Getting copies of your client’s medical records from their provider or hospital is a frustrating and time-consuming task. Being prepared for what is required can make you or your staff much more efficient. By understanding the issues below you can minimize any delays you are likely to have.
Medical records are subject to the confidentiality provisions of HIPAA. This means that even as an attorney or law firm, you will still need to provide you have the appropriate privilege to get copies of medical records. This often comes in the form of a Medical Records Release signed by your client (it may be advantageous to have the patient make a request using a medical records release – see #2 below), a subpoena, court order, or a similar document. Most providers require analog signatures (not Docusign or similar electronic signatures) on these release forms. Be sure your form is HIPAA compliant and includes specific time frames during which the records you are seeking occurred. The tighter your specificity the more likely you will get what you need.
Providers may be permitted to charge you or your client for these records. Depending upon which state your client resides in (or where his or her records are located) there may be limitations on what can be charged. Typically, if the request comes from your client it will be much cheaper than if it comes from you or your firm. HIPAA, HITECH, and the CURES Act limit charges if the request is made by the patient. HIPAA states that the lower of HIPAA’s limits or the state’s limits should prevail. If an attorney or a data collection firm makes the request as a “personal representative” of that patient, it appears that the request is protected by the fee limitations of the Act. However, be prepared for an argument about fees that may delay your obtaining records.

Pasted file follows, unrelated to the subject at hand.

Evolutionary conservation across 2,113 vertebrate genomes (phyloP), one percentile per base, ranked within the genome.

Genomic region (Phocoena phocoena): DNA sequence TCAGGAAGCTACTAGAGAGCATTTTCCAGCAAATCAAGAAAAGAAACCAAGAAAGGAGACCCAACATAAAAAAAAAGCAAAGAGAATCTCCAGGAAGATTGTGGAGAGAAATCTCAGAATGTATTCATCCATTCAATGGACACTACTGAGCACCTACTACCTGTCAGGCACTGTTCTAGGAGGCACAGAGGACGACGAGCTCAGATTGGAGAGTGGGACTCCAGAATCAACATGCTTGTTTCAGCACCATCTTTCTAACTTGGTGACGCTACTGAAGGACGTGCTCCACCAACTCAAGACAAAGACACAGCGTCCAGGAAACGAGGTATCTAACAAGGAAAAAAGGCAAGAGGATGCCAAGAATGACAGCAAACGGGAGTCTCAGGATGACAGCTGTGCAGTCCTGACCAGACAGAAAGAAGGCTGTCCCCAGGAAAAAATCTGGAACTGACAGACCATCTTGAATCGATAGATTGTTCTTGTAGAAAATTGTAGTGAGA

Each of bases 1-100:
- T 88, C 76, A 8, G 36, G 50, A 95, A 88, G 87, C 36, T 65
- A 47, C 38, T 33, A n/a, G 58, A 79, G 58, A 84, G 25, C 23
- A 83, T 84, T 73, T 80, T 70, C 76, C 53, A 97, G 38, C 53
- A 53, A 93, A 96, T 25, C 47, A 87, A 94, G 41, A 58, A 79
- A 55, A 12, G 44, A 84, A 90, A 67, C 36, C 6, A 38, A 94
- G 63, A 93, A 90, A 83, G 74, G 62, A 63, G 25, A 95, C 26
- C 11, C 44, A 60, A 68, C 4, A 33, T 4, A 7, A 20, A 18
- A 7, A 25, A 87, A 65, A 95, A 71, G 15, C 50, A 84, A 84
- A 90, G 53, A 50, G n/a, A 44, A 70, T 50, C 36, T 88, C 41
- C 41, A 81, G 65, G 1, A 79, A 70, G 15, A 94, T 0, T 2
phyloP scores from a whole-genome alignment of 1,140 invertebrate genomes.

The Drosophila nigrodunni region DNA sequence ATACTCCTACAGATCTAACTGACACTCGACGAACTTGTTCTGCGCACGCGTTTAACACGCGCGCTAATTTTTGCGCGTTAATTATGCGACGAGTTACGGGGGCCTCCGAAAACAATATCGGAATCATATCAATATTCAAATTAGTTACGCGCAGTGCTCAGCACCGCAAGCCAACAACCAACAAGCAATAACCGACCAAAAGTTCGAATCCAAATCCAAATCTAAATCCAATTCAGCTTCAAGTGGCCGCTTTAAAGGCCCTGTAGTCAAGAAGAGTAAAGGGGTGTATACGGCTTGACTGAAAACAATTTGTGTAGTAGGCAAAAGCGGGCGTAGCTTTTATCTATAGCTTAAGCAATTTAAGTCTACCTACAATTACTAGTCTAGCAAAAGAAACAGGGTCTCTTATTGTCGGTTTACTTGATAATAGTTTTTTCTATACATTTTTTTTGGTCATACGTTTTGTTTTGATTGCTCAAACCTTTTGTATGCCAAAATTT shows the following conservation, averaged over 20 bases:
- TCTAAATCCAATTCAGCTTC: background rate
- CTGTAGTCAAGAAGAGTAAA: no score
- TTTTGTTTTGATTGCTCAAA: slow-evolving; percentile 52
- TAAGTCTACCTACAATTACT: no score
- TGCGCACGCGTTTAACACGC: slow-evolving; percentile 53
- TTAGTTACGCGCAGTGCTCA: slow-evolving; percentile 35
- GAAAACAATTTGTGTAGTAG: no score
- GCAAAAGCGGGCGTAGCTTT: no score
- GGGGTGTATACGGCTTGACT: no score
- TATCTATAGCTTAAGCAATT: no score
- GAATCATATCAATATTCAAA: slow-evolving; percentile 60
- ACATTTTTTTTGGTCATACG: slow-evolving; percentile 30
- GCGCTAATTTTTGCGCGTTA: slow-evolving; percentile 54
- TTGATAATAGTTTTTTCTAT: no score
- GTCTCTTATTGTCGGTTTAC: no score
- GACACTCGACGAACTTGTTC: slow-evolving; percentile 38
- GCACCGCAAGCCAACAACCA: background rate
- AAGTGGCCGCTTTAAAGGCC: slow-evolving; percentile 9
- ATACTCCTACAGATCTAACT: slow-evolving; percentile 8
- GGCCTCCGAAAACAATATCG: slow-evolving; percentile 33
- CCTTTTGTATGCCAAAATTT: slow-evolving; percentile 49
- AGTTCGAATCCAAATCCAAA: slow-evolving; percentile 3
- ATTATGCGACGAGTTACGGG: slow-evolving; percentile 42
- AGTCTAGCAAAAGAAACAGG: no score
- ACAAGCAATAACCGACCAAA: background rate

It often is faster, cheaper, and results in better quality documents if records are sent electronically. This avoids having a paper copy or fax that will likely need to be re-digitized. It also avoids expensive couriers and overnight fees. You can license a system that will enable you to send requests to a provider that facilitates the electronic return of the medical records to you. Systems like this are secure and HIPAA compliant. Avoid using email, DropBox, Adobe, Google Drive, or such other drive sharing system since most of these transfers are not HIPAA compliant. Even radiology or digital pathology slides can be sent electronically with the right system, avoiding costly overnight mail and problematic CDs.
Similar to the payment issue above, requests that come from your client are subject to limited durations according to the CURES Act. This usually means that delays will not be more than thirty days. Similarly, if the request is made by an attorney as a “personal representative” of a client, this request should get the same protection. However, don’t wait until the last minute to request medical records since often these limits are ignored, or sometimes the wrong information is sent requiring additional requests.
By having these four issues in mind when you attempt to gather records, you will be more prepared for what may occur and you may find this onerous process a bit more bearable.